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Make work a better place to be
At Impact Factory we often talk about making work a better place to be. That's part of the central foundation of our ethos.
We know full well that bullying is one of the key things that makes work a horrible place to be.
Intimidation, harassment, unfair criticism and blame, belittling sarcasm; being shouted at, ordered about, dismissed, singled out. All these are types of overt bullying.
Covert bullying, on the other hand, is less obvious. It can take the form of being overlooked for promotion, someone gossipping about you, being lied to or having information withheld. It can be as insidious as being manipulated into doing something you'd rather not, putting your desk in an awkward place, never inviting you to join the 'gang' for lunch or after work drinks at the pub, not being included in team activities. All things guaranteed to undermine confidence and self-esteem.
Bullying doesn't just happen boss to employee. It can happen between peers, it can be upwards or downwards, it can be between clients and suppliers. Bullying can take the form of exclusion of one group by another, one department or division by another.
Bullying smacks of superiority, arrogance, prejudice, ignorance and most importantly, immaturity and insecurity.
What drives bullies?
So what's going on here? What's driving bullies so that they behave so horribly?
Well, bullies like being in control, they like the power they have over how someone else feels and behaves; they like frightening other people and maintaining their ascendancy. They are not mindful of any one else's feelings; they 'act out' rather than negotiate; they let their beliefs, biases and knee-jerk reactions rule, rather than modifying their own behaviour.
And they're always right. They are adept at always justifying and defending their behaviour, making other people wrong, never apologising and never, ever admitting that maybe what they've done was out of line.
By pointing out just how someone else has screwed up, by fighting with someone they know won't fight back, by throwing out snide asides and comments, by matching their superiority to someone else's inferiority, they stay puffed up and distanced from their own insecurity.
It's like the schoolyard bully who feels inadequate and so has to demean someone else to feel better.
Make a note of all that for future use - knowing the source of bullying behaviour will come in handy when we get to the what you can do about it part.
The end result of any of this is, of course, that the person being bullied dreads going into work. Associated fallout is less productivity, lack of motivation, isolation, stress and feeling under pressure most of the time.
Now we know that lots of companies have unions, complaints procedures, tribunals or other forms of legal redress. EU Directives are designed to protect employees from workplace bullying, harassment, unfair dismissal and discrimination
All well and good.
But you know, sometimes it's not so easy or straightforward for some people to take advantage of their legal rights and options. It can feel downright impossible to take that crucial first step. There's any number of reasons for this: I don't want to rock the boat; no one will be believe me - it's my word against theirs; I'll be seen as a grass - I just want to get on with everyone; I can't risk losing my job; what happens when I need a reference; I won't get promoted; my job would really be hell if I did something; I'll look a real fool because I can't deal with this on my own; I should be able to rise above it; maybe if I keep my head down they'll stop.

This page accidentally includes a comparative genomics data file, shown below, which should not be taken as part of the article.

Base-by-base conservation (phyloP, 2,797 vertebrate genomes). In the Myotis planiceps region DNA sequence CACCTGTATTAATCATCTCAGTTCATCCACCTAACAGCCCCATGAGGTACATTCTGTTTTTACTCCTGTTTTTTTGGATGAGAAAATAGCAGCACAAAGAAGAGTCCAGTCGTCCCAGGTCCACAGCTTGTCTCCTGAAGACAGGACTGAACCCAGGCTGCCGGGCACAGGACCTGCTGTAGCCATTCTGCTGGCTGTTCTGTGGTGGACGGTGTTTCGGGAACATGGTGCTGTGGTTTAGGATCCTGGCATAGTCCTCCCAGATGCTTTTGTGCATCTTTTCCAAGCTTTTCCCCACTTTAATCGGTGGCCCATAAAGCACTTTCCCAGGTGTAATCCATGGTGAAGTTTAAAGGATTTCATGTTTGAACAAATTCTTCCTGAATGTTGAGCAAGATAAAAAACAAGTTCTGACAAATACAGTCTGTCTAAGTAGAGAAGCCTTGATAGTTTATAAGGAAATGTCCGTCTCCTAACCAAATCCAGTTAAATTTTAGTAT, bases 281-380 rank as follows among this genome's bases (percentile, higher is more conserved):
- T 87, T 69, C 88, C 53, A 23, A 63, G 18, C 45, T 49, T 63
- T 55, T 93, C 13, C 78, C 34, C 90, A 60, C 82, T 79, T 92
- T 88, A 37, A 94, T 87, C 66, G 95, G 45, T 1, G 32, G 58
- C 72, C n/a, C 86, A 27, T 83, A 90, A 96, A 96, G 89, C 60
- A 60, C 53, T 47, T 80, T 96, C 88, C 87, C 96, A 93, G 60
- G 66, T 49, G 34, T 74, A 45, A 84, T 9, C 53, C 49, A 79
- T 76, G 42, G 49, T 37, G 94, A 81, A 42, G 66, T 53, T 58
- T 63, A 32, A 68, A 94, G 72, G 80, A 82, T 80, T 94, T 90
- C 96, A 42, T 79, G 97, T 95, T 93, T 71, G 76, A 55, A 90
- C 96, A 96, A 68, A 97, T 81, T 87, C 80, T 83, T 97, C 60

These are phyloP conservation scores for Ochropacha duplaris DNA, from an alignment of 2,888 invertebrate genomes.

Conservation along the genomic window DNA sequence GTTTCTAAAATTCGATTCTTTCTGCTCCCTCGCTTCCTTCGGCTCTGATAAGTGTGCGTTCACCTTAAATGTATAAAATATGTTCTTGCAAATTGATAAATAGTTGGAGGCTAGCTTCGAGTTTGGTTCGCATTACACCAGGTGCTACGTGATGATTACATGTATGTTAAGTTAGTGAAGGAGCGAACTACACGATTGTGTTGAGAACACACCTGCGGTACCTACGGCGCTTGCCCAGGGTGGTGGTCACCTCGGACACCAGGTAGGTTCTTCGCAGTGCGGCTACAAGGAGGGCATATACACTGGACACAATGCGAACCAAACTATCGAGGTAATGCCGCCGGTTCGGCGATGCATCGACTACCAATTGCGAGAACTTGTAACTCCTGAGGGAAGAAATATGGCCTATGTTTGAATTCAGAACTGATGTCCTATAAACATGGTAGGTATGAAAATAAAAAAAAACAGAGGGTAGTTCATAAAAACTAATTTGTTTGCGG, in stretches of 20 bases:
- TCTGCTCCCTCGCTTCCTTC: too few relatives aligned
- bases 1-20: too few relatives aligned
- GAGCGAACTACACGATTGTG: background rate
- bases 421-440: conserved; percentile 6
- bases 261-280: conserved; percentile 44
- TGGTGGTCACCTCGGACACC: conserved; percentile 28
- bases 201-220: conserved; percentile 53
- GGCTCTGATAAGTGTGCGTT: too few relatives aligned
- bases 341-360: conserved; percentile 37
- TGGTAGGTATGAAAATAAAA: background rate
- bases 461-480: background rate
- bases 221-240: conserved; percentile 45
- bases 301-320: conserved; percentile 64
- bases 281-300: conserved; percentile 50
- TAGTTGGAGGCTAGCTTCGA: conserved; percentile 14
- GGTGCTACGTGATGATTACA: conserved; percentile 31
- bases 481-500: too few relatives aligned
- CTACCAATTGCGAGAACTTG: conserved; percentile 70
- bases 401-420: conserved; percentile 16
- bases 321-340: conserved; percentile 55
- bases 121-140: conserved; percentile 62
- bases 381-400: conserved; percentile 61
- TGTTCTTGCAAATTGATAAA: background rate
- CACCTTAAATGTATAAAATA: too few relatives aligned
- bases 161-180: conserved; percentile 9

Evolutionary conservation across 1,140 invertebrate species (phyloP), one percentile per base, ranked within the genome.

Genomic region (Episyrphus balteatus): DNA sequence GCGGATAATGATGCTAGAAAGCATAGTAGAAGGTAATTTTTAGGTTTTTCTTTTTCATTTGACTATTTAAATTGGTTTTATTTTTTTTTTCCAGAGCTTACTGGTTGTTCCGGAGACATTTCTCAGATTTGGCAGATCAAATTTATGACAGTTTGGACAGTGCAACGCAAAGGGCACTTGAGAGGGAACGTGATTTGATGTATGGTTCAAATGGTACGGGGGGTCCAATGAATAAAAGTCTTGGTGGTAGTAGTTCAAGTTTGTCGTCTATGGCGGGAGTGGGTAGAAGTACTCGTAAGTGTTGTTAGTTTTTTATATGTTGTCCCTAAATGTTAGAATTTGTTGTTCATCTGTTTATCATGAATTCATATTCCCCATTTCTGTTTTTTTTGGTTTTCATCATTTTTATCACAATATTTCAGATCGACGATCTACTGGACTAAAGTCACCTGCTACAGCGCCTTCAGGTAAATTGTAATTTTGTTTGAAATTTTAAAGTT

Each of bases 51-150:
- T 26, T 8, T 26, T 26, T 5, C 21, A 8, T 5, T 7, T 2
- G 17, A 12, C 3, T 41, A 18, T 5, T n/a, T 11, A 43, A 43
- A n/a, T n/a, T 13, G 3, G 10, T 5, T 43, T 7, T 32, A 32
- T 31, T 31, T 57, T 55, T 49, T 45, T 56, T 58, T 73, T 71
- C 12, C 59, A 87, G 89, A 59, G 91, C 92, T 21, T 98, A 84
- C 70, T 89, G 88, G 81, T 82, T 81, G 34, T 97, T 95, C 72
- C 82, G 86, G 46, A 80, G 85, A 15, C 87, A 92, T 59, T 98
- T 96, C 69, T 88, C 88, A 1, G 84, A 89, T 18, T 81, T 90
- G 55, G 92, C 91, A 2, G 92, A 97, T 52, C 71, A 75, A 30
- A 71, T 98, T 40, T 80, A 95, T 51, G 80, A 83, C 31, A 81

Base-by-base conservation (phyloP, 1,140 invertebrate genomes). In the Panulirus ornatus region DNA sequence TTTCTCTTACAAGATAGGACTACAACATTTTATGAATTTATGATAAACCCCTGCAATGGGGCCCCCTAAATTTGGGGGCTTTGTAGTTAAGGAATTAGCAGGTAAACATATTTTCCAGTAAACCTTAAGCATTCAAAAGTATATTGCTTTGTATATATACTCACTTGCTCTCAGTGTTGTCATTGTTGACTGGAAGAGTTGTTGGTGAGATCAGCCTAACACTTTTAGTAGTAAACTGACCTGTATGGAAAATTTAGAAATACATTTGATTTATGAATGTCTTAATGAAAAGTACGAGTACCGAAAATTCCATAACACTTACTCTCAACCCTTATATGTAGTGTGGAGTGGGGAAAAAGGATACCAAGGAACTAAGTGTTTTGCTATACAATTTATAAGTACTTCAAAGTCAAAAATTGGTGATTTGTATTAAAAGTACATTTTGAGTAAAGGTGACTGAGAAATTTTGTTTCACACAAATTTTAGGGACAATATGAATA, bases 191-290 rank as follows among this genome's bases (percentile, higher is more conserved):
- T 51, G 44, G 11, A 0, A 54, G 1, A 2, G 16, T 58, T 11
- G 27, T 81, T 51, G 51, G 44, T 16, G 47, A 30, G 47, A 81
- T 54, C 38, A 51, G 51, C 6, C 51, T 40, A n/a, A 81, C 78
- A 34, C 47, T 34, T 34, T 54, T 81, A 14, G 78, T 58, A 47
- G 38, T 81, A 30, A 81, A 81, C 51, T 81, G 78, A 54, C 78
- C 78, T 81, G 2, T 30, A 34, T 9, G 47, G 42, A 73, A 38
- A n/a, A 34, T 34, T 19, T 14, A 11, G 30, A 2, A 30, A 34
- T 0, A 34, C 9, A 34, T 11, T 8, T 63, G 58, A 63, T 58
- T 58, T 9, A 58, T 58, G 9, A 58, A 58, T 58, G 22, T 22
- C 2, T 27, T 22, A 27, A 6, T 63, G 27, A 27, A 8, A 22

The list is endless.
But whatever the reasoning behind it, the result is that people stay paralysed and unable to help themselves out, or get help from elsewhere.
Types of Bullying
There are two types of workplace bullying we're going to address here. One has to do with being the innocent victim of someone else's inappropriate, intimidating and harassing behaviour. You didn't actually do anything; you're in the line of fire; you've been singled out by someone who, for whatever reason, finds this form of communication (sic!) acceptable.
This may be your problem because you're the victim of it; but it's really their behaviour that is out of line and just plain wrong.
The other type of bullying may, on the surface, feel similar to the first type. It isn't. This is the type of bullying that happens when the problem lies with you, not them. It can occur when you let yourself be taken advantage of or singled out to do jobs you don't like. You find yourself acquiescing to other people, putting other people's needs before your own, making other people more important than you.
What can happen then, is that other people experience your over-accommodating behaviour and unconsciously take advantage of it. It's called the path of least resistance. Interestingly enough, these people begin to look like bullies because there is a big disparity between their demands and your compliance. It feels to you (and may even look like it from the outside) as though they are intimidating you.
They aren't. They just don't know that there's anything particularly wrong with their behaviour. They aren't being driven by inner demons the way a real bully is; they just want to get the job done and you seem to be the person to give them the least hard time about it.
Why this type of bullying is so difficult to handle is that when you're on the receiving end of it, it's hard to believe that they' aren't doing it deliberately. We expect other people to operate with the same set of rules and expectations that we do and are bewildered when they don't.
Here's an example: One company we work for has a very polite culture, or at least it used to. There was a bit of broom sweeping and they got a new MD and a new Marketing Director in one go. The Marketing Director uses very colourful language, which has shocked quite a few people in the organisation. One person in his department told me that he was a bully because he didn't respect people's sensitivities.